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Paternity suit raises doubt on DNA tests

D.C. case points to growing problem

WASHINGTON -- Washington hairdresser Andre Chreky gladly agreed to a DNA test when a former employee hit him with a paternity suit.

The claim was absurd, Chreky said he remembers thinking. He had stopped dating the woman years before she gave birth to the boy, now a teenager. This would all be over soon, he thought, because DNA doesn't lie.

The results were back in a month, on a two-page report from Laboratory Corp. of America, one of the largest paternity testers in the country and the State of Virginia's exclusive contractor: ''The probability of paternity is 99.99 percent."

''It's crazy," Chreky, 50, who lives with his wife and two children in Great Falls, Va., recalled saying. ''We need to take this to battle."

The fight lasted two years. When it ended in May, Fairfax County Circuit Court Judge David Stitt not only ruled in Chreky's favor, but also raised serious questions about the reliability of DNA testing during a time when it is relied on to prove paternity, guilt, innocence, and more.

''I thought LabCorp's performance was shoddy," Stitt said at a hearing in May after ruling that the state did not prove Chreky was the father. ''I think something unfair happened in this case, where a citizen was put to the greatest extent to defend himself against what really has turned out to be a moving target as far as where LabCorp is concerned."

The state is not appealing Stitt's ruling.

LabCorp handles more than 100,000 DNA paternity tests for many public and private clients every year. But evidence at Chreky's trial showed that the company has only five people reviewing the data and making paternity determinations -- with one supervisor testifying that he issues an average of one paternity report every four minutes during a 10-hour shift.

DNA specialists say Chreky's case underscores a growing problem in the burgeoning field of DNA testing: People make mistakes, and people collect the DNA samples and perform the analysis. So, they say, although DNA is as reliable as ever as a definitive science, the people reading and analyzing that science are imperfect. And the volume of DNA testing keeps rising.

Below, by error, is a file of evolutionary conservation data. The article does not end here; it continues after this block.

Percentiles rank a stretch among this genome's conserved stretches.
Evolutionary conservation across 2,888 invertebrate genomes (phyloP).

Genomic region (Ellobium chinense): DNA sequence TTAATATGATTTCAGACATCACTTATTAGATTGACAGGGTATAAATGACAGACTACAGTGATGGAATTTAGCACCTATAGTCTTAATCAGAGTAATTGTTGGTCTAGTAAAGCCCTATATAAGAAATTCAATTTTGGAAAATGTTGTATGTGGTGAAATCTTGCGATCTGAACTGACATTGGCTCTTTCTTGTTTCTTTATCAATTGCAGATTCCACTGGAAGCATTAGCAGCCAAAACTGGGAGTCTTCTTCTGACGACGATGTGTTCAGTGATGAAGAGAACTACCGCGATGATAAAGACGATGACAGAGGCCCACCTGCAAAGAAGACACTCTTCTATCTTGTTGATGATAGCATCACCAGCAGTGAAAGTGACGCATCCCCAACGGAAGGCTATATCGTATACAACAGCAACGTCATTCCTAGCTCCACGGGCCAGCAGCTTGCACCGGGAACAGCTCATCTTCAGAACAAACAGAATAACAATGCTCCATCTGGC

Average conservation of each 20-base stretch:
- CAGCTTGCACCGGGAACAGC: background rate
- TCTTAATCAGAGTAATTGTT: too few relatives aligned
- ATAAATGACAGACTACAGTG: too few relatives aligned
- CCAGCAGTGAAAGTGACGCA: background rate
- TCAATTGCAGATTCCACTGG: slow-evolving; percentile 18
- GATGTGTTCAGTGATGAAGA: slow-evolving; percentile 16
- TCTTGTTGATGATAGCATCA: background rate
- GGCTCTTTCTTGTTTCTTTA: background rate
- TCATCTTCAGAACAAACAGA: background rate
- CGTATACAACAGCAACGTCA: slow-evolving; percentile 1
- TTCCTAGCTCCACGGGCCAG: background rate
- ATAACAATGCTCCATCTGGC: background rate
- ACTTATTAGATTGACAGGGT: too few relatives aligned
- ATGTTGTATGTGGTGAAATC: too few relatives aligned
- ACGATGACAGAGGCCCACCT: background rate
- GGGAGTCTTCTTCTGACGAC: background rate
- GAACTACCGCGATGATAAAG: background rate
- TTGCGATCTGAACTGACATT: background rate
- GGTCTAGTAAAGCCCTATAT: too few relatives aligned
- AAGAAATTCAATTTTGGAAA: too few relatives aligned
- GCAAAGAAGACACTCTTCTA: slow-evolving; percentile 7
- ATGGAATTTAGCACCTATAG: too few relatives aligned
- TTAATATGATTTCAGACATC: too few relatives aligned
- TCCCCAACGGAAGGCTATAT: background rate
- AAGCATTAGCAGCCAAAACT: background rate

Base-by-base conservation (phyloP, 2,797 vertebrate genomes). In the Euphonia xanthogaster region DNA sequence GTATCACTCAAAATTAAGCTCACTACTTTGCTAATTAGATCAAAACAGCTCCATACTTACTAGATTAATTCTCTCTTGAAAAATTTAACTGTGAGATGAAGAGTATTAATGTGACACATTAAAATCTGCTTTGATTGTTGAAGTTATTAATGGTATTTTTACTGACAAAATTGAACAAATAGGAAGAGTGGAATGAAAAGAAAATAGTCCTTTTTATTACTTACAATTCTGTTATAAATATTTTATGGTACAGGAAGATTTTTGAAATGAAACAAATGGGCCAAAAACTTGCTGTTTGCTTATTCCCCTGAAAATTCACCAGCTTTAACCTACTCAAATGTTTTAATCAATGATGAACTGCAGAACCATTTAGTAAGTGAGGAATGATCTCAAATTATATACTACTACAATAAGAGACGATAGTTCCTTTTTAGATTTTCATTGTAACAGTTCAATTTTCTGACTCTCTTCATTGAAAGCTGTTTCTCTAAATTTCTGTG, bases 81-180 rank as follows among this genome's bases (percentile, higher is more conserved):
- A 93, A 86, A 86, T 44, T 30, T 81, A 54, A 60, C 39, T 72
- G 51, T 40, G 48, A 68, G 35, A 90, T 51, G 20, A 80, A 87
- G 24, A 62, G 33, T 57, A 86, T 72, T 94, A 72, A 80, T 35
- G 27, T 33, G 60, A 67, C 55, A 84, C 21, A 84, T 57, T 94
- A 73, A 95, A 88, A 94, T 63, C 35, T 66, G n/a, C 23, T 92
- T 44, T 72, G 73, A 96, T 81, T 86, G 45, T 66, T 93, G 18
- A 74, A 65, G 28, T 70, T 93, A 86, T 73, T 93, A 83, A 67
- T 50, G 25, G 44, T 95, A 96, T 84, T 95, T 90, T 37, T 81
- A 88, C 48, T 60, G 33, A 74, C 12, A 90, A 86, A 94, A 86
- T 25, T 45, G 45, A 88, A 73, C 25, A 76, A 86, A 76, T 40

The ruling in Chreky's case came as the governor of Virginia, Mark Warner, ordered a review of DNA testing at the state's criminal forensic lab after an audit detected human error in an analysis of a death row inmate's case.

Laurence Mueller, an evolutionary biology professor at the University of California-Irvine who has been tracking lab errors in DNA cases for years, said DNA labs ''use techniques that have been automated, like Hostess Twinkies on an assembly line. Most of the time, the Twinkies are fine. But once in a while, you see a bad one."

The bad ones, some biologists say, are coming more frequently.

On Friday, the State of Illinois fired its DNA lab, Fairfax County-based Bode Technology, for failing to detect semen in 11 out of 51 rape cases. State Police said the errors had not wrongly freed or convicted anyone, but they said they would have to reanalyze evidence in 1,200 rape cases.

At a July murder trial in Michigan, prosecutors acknowledged that a DNA test on evidence from 1969 matched someone who would have been 4 years old at the time of the slaying and couldn't possibly have been involved. Additional tests led to a second man, who was convicted.

Human error ''has always existed in all of the forensic sciences," said William Shields, a professor at the State University of New York at Syracuse who has testified in numerous DNA cases. ''It exists in all the sciences."

Brad Smith, a LabCorp spokesman, said criticism from the judge in Chreky's case appeared to be the result of ''some good lawyering on the challenge side."

Chreky is no scientist. He said he just knew that this was something he needed to fight. Most people don't have the means to contest a ''99.99 percent" finding.

His wife, Serena, said the couple spent more than $200,000 to fight the case.

Chreky said he spent much of the past three years overwhelmed with anxiety about the case. ''I've been getting up at 3:30, sleeping a couple of hours a night," he said.

''I tried to keep busy. You don't want to think about it."

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